Me too. And the on-and-off thing is very destabilising.

> Well, of course, I do have the expert KMART pill splitter, and, who said I break them "evenly". I can't even break scored tablets evenly.

Ahh yes, the famous pill guillotine. I need to swing by K-Mart and get myself one of those. :-)

Most scores suck. Xanax and Desyrel Dividose both break pretty well, though. Adderall is lame -- you really need a splitter to get those to break even close to evenly.

> I just save the small halves and use them as I titrate up. The 5 mg 2x a day seems ok. I think I'll continue with this for the rest of the week. I've only felt the shortness of breath slightly.

Well, that's good to hear. I think that many side effects don't cause much discomfort, especially the ones that go away with time.

> I tried propanolol. But it was too wierd for me and didn't really help. Me and my pdoc debated trying atenolol and decided it was time to move on generally.

Hmm. Well, it might be worth it if the autonomic activation causes you too much discomfort.

> Thanks for the warning on sleep. I had that on moclobemide too and it was unsettling to me. I never felt rested.

My experience with MAOIs has been that I do feel rested, that they decrease my sleep requirements.

> I increased my adderal from 7 mg 2x day to 10 mg 2x a day and really didn't feel any withdrawal symptoms--although I was hidiously distracted at the time, painting some rooms in my house. Still, I felt sublime sometimes and, of course, was very productive.

That's good. Sometimes stressful situations can make withdrawal symptoms harder to bear, but on the other hand, keeping yourself distracted can help.

> A shame spiral for me was a hole that I would fall in precipitously whenever my old shame injury got bumped up against in the normal day to day living. For instance, my boss would publicly shame me and I would not just feel ashamed, I would feel the amount of shame that I felt as a child when I was publicly humiliated (the other kids made fun of my scars) which was a very deep pit that would take me a couple days to climb out of. It really was awful and I didn't understand what was going on--why I was over-reacting and riding this merry-go-round. I sure am glad to have it out of my life.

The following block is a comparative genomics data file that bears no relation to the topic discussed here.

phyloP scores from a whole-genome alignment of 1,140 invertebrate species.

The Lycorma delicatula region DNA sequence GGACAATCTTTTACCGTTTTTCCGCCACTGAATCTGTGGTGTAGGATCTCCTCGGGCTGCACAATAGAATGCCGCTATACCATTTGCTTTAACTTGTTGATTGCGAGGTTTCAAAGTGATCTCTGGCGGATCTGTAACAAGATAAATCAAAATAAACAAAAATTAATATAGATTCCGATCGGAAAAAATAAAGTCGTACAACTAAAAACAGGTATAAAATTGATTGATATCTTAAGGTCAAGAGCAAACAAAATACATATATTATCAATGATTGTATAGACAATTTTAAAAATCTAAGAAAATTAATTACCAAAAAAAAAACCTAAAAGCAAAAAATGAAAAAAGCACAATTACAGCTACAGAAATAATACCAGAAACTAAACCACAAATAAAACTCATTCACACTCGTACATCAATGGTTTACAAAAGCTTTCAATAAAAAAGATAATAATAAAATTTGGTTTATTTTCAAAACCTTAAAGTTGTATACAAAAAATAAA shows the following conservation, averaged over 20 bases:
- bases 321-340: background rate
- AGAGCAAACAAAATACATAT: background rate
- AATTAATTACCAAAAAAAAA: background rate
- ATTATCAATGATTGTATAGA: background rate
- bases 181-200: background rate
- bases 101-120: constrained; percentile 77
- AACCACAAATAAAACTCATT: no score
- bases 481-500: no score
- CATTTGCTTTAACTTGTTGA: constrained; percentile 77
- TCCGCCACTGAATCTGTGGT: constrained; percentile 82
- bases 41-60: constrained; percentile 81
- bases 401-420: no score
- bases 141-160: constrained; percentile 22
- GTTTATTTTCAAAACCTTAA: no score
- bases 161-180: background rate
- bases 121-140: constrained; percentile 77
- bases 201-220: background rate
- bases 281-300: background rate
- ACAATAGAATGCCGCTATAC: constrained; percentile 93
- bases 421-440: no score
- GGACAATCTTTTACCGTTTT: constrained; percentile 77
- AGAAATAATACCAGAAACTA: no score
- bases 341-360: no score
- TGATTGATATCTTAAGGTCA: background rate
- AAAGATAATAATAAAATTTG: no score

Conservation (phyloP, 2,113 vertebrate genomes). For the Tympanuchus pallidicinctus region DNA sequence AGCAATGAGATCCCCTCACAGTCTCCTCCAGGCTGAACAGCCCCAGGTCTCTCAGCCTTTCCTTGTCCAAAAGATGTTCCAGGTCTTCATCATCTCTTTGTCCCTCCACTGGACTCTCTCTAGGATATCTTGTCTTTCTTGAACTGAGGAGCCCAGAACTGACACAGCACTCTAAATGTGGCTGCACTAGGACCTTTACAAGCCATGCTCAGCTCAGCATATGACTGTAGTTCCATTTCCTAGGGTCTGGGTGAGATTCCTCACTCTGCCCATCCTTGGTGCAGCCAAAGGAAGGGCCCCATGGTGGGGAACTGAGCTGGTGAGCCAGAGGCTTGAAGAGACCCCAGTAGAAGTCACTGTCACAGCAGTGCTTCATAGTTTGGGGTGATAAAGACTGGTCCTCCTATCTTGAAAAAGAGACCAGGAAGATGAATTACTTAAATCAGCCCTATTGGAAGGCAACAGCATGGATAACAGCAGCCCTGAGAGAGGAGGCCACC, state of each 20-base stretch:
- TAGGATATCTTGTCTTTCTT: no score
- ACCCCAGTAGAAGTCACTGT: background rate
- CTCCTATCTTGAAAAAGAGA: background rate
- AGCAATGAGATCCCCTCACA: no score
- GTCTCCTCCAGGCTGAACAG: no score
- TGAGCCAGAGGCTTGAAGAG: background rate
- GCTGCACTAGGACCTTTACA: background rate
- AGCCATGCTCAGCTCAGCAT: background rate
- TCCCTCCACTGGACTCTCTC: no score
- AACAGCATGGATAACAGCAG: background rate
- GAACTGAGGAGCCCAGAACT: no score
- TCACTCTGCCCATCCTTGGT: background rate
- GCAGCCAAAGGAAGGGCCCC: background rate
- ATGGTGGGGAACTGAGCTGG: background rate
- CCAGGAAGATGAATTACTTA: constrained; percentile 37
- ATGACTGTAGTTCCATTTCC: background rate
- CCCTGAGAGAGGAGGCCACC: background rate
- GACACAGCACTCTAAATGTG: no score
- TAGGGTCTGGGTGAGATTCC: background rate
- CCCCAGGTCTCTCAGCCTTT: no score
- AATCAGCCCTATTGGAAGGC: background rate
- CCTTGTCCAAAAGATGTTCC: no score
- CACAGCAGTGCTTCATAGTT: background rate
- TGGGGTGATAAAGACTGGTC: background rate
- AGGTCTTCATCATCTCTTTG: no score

Ahh, I can understand that. (Can I ask whence the scars? I don't think I've seen you mention that before.)

> Yeah, I just think how hard it was for me to embrace the 8 year old that had been injured in me and have to feel envious that she feels this close to her alters. I think it's great.

I think it sounds pretty cool, too.

> > a book my dad wrote back in the '70s from Amazon. (I'm really hoping he will be able to finish the book he's writing now -- it's going to be quite a piece of work.)
> Really? what's it about?

My dad's a professor (both my parents are) -- his field is philosophy and history of science. It's not light reading. < g >

> I think I tried ebay, no luck. Hmmm Nemeroff, maybe I should get that too. Say, do you own stock in a publishing company? < g >

Schatzberg & Nemeroff are the editors -- it's a psychopharmacology textbook. I did get a copy of DSM-III on eBay.

I don't have any investments, no. (What do you expect? I'm a starving grad student type. < g >)

> I was 15 or 16. It is awful because it is a breach of trust between a parent and child, but the abuse was pretty mild.

Small comfort. Still, it's probably less damaging if it happened when you were older.

> > > > I very frequently get the back ache thing from meds.
> >
> > This is the kind of thing that gets me thinking, "I wonder what causes that?"
> Well, it's like dystonia (mild).

You think so? Hmm. I don't know too much about dystonias, but that doesn't sound like any one that I've heard about.

FWIW, the time that I was first diagnosed with depression (when I was 14), I was having very bad headaches. Prozac did away with them, so I have to credit it for that, at least.